Lance Armstrong, one of the world’s most celebrated cyclists and a hero to millions of cancer survivors, finally surrendered a war of attrition with doping police that has cost him his seven Tour de France titles and an Olympic bronze medal.
On Friday, the U.S. Anti-Doping Agency stripped the retired racer of those storied victories, vacated every race he’d ridden since 1998 and banned him for life from the sport that brought him fame and fortune. The move came one day after Armstrong said he will no longer fight accusations that he was a cheater who used prohibited performance-enhancing drugs.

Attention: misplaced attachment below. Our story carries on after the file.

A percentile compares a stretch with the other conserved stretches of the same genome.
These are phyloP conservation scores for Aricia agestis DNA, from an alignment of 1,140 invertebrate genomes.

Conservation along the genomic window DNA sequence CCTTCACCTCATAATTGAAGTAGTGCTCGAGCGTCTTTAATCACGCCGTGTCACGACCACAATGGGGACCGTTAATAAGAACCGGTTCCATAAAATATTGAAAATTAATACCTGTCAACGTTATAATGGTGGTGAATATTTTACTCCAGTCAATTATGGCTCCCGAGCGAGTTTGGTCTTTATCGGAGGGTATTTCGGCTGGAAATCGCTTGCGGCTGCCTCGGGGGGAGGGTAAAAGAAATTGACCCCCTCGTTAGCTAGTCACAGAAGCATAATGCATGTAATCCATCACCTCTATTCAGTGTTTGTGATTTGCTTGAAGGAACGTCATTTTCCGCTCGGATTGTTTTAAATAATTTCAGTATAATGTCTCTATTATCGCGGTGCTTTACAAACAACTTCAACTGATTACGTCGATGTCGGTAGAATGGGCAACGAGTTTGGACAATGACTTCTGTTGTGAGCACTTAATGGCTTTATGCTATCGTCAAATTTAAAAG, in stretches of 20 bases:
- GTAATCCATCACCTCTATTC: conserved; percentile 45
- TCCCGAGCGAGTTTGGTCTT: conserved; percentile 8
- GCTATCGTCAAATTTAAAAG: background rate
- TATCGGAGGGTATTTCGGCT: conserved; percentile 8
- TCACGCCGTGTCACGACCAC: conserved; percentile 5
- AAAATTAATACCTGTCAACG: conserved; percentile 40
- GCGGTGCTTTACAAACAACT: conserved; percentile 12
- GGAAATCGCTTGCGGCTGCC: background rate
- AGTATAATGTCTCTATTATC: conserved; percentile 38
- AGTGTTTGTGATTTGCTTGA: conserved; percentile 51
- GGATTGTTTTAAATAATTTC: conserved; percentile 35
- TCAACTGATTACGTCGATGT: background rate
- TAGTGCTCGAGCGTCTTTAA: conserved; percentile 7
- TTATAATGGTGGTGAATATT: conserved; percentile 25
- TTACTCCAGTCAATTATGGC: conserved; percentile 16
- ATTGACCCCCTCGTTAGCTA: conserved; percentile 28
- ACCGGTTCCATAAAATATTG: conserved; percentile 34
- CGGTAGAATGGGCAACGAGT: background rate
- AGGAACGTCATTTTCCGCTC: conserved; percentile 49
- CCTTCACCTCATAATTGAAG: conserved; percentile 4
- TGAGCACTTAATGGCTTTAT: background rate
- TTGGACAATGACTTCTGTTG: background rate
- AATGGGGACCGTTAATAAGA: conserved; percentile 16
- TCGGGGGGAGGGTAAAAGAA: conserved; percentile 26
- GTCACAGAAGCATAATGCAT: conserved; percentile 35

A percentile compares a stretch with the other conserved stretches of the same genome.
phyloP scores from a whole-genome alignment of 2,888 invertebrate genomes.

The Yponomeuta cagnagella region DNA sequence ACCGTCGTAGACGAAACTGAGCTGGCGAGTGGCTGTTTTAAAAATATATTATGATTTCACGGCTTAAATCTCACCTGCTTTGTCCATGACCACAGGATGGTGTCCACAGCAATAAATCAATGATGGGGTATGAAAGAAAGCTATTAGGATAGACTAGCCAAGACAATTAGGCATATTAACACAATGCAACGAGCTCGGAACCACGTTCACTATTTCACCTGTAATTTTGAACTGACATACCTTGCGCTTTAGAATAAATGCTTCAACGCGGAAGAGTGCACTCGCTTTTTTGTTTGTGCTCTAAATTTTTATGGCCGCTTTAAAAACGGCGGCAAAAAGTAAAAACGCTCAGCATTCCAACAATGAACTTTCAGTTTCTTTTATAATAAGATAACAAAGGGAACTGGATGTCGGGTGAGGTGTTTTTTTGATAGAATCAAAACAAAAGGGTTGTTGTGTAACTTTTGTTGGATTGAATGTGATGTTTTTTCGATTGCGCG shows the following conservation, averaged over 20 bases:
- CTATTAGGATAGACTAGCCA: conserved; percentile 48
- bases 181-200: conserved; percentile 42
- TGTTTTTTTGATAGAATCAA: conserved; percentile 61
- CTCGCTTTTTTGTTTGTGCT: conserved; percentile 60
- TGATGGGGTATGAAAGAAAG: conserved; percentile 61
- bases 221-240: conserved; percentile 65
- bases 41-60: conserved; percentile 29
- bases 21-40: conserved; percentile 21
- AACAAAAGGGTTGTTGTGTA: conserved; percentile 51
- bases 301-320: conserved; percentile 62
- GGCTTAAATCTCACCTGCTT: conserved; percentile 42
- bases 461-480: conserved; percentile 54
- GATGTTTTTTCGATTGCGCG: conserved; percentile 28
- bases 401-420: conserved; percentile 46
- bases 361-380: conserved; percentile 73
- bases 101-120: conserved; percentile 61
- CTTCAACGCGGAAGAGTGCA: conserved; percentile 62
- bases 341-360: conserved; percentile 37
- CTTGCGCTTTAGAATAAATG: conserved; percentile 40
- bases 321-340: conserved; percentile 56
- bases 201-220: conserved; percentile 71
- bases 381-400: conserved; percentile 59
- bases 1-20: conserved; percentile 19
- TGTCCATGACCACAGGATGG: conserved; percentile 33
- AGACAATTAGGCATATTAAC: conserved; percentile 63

Armstrong, who retired in 2005 and staged a comeback in 2009, spent much of his career fighting doping allegations. He steadfastly maintained his innocence to the very end — even, officials said, as teammates claimed he’d cheated — but said, “enough is enough.”
“If I thought for one moment that by participating in USADA’s process, I could confront these allegations in a fair setting and — once and for all — put these charges to rest, I would jump at the chance,” Armstrong said in a statement. “But I refuse to participate in a process that is so one-sided and unfair.”
In many ways, Armstrong appeared to choose the best end to a game he wouldn’t win. The standard in cases brought by USADA is merely “comfortable satisfaction,” not “beyond reasonable doubt,” which would have made it tough for Armstrong to prevail. He felt he was never going to get a fair hearing, so he cut his losses.